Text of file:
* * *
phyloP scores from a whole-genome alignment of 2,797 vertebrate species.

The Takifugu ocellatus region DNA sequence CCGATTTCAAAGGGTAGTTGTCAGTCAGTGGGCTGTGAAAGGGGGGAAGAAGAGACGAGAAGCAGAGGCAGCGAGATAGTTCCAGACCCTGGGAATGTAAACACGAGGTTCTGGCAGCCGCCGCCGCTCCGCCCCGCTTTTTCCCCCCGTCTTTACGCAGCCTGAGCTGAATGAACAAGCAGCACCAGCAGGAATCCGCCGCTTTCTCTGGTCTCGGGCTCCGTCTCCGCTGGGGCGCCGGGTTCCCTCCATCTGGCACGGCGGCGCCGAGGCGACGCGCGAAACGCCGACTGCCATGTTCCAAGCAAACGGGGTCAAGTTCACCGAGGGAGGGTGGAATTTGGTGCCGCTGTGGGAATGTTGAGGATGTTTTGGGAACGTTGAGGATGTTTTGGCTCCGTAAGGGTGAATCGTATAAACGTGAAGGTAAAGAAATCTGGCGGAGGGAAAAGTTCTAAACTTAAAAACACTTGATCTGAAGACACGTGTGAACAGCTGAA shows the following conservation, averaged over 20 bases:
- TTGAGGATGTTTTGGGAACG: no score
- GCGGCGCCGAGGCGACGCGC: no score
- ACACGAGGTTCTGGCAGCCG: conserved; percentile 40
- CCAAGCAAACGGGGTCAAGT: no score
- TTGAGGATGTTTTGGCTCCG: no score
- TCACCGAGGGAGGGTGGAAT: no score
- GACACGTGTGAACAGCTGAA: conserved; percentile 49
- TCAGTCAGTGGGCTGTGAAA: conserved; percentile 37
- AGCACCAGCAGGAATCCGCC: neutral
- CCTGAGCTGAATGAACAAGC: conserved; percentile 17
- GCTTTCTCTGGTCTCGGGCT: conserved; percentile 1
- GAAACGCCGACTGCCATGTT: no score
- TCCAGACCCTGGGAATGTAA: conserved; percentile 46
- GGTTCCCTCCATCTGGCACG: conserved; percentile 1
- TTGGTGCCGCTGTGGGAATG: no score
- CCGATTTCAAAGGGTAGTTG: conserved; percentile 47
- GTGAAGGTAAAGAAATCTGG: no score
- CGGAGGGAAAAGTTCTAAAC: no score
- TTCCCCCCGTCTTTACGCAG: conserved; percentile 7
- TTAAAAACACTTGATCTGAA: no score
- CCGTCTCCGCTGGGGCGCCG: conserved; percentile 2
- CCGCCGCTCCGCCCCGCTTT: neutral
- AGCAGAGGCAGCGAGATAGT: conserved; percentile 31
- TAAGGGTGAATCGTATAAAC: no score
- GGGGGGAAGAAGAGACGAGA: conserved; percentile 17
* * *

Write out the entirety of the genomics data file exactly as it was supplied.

phyloP scores from a whole-genome alignment of 2,797 vertebrate species.

The Takifugu ocellatus region DNA sequence CCGATTTCAAAGGGTAGTTGTCAGTCAGTGGGCTGTGAAAGGGGGGAAGAAGAGACGAGAAGCAGAGGCAGCGAGATAGTTCCAGACCCTGGGAATGTAAACACGAGGTTCTGGCAGCCGCCGCCGCTCCGCCCCGCTTTTTCCCCCCGTCTTTACGCAGCCTGAGCTGAATGAACAAGCAGCACCAGCAGGAATCCGCCGCTTTCTCTGGTCTCGGGCTCCGTCTCCGCTGGGGCGCCGGGTTCCCTCCATCTGGCACGGCGGCGCCGAGGCGACGCGCGAAACGCCGACTGCCATGTTCCAAGCAAACGGGGTCAAGTTCACCGAGGGAGGGTGGAATTTGGTGCCGCTGTGGGAATGTTGAGGATGTTTTGGGAACGTTGAGGATGTTTTGGCTCCGTAAGGGTGAATCGTATAAACGTGAAGGTAAAGAAATCTGGCGGAGGGAAAAGTTCTAAACTTAAAAACACTTGATCTGAAGACACGTGTGAACAGCTGAA shows the following conservation, averaged over 20 bases:
- TTGAGGATGTTTTGGGAACG: no score
- GCGGCGCCGAGGCGACGCGC: no score
- ACACGAGGTTCTGGCAGCCG: conserved; percentile 40
- CCAAGCAAACGGGGTCAAGT: no score
- TTGAGGATGTTTTGGCTCCG: no score
- TCACCGAGGGAGGGTGGAAT: no score
- GACACGTGTGAACAGCTGAA: conserved; percentile 49
- TCAGTCAGTGGGCTGTGAAA: conserved; percentile 37
- AGCACCAGCAGGAATCCGCC: neutral
- CCTGAGCTGAATGAACAAGC: conserved; percentile 17
- GCTTTCTCTGGTCTCGGGCT: conserved; percentile 1
- GAAACGCCGACTGCCATGTT: no score
- TCCAGACCCTGGGAATGTAA: conserved; percentile 46
- GGTTCCCTCCATCTGGCACG: conserved; percentile 1
- TTGGTGCCGCTGTGGGAATG: no score
- CCGATTTCAAAGGGTAGTTG: conserved; percentile 47
- GTGAAGGTAAAGAAATCTGG: no score
- CGGAGGGAAAAGTTCTAAAC: no score
- TTCCCCCCGTCTTTACGCAG: conserved; percentile 7
- TTAAAAACACTTGATCTGAA: no score
- CCGTCTCCGCTGGGGCGCCG: conserved; percentile 2
- CCGCCGCTCCGCCCCGCTTT: neutral
- AGCAGAGGCAGCGAGATAGT: conserved; percentile 31
- TAAGGGTGAATCGTATAAAC: no score
- GGGGGGAAGAAGAGACGAGA: conserved; percentile 17